Ron Schwartz a 2012 Monaco Cavendish Winner

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Ron Schwarz and his partner dominated the race, staying ahead since the very first board of the qualification stage to the last board of the Final.

Ron Schwartz
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Ron Schwartz

 Ron SCHWARTZ, Israel. WBF Record.

  The Monaco Cavendish Pairs tournament, which finished two weeks ago, was won by Lotan Fisher (22) and Ron Schwartz (25) from Israel. They finished with 481.15 international match points, 63.55 ahead of Philippe Cronier and Jean-Christophe Quantin from France, with Agustin Madala from Italy and Zia Mahmood from the United States another 90.31 further back, in third.

 Ron Schwarz and Lotan Fisher dominated the race, staying ahead since the very first board of the qualification stage to the last board of the Final.

 The winning Israeli couple was bought by Angelini & Company + Versace for 25.000 euro. The two Roman “owners” of the couple have therefore won about 157,000 euro (minus the 25,000 spent on the purchase of the pair). One of the pair members Lotan Fisher has a column (worth reading) in NewInBridge where he wrote about his Cavendish experience: After the auction quite a few people bought a stake in Versace’s investment. In fact I succeeded to buy ten percent back, Ron not.  (Watch the Fisher-Schwartz auction Click Here)

So CsbNews.org decided to ask the other partnership member, Ron Schwartz (25) about his own experience in the event:

1) When and why did you decide to play the Monaco-Cavendish?

During European bridge championship in Dublin (representing Israel) we heard about the Cavendish coming to Europe and we started to talk with Pierre Zimmermann who helped us a lot to come as a team of young players and of course playing the pairs too.

2) First qualifying session … how did you live it? I think that you could follow the results at the end of each table, how did you feel round per round?

There were 58 pairs and the field was extremely strong including most of the top players all around. Our first hope was to qualify to the Final A (top 12 pairs) and we knew that it will be a hard task, we tried to play our best and get some luck together. From round to round we started to feel stronger and confident and we tried not to look so much on the results per round because we knew that the tournament was long.

3) As the sessions passed. Did you feel pressure? How did you handle the pressure of being first from the beginning? How did you feel physically? How did you handle the body issue?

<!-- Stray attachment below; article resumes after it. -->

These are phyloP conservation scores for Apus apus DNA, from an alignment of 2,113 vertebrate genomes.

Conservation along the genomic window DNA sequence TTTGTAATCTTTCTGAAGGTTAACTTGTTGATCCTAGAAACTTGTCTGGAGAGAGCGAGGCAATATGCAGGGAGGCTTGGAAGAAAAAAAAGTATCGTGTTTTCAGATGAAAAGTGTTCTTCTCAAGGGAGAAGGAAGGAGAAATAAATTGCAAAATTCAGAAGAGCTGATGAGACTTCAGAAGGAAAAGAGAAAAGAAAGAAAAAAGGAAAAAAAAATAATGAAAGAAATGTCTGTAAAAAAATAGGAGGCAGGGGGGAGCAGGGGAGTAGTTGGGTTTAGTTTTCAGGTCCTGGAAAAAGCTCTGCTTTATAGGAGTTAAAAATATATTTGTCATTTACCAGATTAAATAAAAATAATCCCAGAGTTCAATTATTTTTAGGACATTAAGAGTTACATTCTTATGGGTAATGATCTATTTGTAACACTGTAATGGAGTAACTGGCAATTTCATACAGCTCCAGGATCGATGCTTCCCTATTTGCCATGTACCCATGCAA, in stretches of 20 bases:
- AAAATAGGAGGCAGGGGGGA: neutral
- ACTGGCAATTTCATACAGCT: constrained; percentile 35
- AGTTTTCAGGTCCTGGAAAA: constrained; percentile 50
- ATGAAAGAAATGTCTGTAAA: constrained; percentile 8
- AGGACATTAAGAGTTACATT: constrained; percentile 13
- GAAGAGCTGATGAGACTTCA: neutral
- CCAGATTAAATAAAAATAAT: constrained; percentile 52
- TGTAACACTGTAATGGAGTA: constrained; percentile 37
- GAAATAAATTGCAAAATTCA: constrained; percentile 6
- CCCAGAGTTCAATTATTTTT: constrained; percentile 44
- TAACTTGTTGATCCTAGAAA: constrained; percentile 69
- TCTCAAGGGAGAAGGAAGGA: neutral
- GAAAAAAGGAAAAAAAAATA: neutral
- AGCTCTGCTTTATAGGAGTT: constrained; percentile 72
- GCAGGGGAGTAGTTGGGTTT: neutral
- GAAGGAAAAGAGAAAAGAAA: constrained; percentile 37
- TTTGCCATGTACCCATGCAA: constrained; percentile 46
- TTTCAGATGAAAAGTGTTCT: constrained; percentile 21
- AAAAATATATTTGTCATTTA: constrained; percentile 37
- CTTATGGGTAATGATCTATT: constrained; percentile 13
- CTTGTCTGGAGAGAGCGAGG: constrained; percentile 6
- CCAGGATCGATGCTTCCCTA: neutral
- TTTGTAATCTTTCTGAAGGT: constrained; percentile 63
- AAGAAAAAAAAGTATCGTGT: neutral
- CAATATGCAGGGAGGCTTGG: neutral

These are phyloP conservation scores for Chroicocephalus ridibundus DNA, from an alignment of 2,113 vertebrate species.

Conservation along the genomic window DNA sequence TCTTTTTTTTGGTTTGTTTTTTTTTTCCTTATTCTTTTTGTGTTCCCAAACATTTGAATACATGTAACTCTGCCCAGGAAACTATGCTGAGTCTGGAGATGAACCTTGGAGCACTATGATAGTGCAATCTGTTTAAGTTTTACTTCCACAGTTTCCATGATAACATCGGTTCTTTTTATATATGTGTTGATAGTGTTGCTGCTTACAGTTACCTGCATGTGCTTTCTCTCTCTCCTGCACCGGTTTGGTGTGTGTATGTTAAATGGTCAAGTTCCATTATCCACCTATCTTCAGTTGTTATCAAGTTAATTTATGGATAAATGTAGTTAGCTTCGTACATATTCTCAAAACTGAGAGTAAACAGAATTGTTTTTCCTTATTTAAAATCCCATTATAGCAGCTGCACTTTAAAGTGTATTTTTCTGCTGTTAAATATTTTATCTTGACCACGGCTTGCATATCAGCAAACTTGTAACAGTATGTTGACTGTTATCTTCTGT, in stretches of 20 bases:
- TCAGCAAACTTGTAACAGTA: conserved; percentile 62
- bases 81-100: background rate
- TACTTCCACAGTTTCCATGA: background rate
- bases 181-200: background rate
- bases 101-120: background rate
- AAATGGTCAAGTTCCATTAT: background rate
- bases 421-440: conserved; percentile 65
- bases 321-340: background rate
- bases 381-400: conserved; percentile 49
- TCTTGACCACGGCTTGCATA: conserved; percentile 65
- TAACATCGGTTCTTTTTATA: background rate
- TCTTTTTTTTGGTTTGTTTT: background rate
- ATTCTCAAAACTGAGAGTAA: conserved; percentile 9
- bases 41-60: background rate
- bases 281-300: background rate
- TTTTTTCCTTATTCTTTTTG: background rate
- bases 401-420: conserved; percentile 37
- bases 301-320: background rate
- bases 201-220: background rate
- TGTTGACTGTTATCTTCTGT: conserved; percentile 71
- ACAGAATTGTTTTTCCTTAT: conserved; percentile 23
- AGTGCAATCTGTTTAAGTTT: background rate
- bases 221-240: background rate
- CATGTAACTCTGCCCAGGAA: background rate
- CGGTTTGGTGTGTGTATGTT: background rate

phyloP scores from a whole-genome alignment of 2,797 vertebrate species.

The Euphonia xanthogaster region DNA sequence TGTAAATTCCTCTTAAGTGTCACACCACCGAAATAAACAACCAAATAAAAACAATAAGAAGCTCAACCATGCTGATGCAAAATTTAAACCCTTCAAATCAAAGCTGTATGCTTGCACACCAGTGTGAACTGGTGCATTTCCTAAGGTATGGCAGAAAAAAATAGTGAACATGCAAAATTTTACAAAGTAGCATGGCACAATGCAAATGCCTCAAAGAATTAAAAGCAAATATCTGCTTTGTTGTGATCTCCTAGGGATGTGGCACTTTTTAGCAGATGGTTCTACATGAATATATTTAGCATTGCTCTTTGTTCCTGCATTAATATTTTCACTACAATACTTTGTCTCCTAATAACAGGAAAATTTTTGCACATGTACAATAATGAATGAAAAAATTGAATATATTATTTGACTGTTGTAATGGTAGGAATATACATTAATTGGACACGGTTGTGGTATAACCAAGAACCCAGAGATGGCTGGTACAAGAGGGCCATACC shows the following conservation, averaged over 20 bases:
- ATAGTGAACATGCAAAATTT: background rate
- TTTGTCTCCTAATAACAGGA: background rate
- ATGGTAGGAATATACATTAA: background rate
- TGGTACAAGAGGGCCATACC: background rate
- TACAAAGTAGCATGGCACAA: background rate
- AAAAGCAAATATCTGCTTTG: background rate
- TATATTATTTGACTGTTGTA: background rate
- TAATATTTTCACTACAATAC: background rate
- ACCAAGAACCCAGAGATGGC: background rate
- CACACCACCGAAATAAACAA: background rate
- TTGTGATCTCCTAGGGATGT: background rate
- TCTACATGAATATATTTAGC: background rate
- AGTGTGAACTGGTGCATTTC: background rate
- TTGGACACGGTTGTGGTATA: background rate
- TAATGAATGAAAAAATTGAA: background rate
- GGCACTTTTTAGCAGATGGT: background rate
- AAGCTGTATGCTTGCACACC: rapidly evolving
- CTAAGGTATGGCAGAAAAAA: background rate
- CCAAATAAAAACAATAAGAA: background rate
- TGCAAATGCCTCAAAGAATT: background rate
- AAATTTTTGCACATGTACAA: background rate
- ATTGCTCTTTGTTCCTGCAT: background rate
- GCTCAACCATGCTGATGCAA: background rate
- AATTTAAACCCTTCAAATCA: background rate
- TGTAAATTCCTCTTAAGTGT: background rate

Our first day (2 sessions) was almost perfect with bidding most of the slams and getting some gifts from opponents- it gave us a lot of confident to go through. Being first from the beginning is always dangerous, but on the other hand it made us even more focus. We had a lot of pressure in the final because the gap got very small but we tried to stay cool and concentrate doing our best. Physically we are always ready and prepared to play high level bridge in short period of time.

5) Did you feel as the winners at some point? If so, what was that that convinced you?

We know from our experience that bridge is a game you must play until the last card. So we didn’t feel as the winners until the last round of 2 boards finished.

6) The board you liked the most? And the board you are still complaining about?

Hard to tell because there was a lot of nice boards but I remember a really bad feeling after I led the 7 of spade from AKJ753 against 3NT (playing against Fantoni-Nunes) and dummy was Q6, luckily declarer played Spade back (trying to figure some squezze play) and I took quickly my 5 tricks for down 1, actually the declarer could have made his contract with the causal play of Diamond finesse because clubs were divided 3-3.

7) Which partnerships impressed you most? Because of the way they played? Their attitude? or? which did you found most difficult?

There were really a lot of strong pairs so I can’t point on 1 or 2.

8) Can you tell us your experience and what did you feel when you realized you won a lot of money playing bridge?

My experience from this tournament is really amazing and of course the money prize in the players pool is really big for a bridge tournament, unfortunately I didn’t took any percentage on me in the auction pool but still I am not complaining.

9) Comments about the event …or whatever you want to add

The Cavendish tournament was first time in Monaco and it was really great, the place is beautiful and amazing and the atmosphere is really exciting, the hosts: Jean Charles Allavena and Pierre Zimmermann was just perfect and it made Monaco the capital of the world bridge. I am glad that the next Cavendish will be also in Monaco- it can be a really nice tradition!

10) What do you think about the next Mind Games in Prague, are you considering to play professionally there? http://csbnews.org/prague-mind-sports-festival/ What do you think about this kind of events? Are you planning to participate in this kind of events?

I am sure I will participate but I don’t know exactly for now.

11) Do you think that Bridge can walk the poker’s road? What do bridge needs to do that?

Bridge is not as popular as poker and I hope there will be more tournaments like this in the future that can help to promote the bridge but still bridge will always go other road than poker- they are just different.

Esta entrada también está disponible en: Spanish

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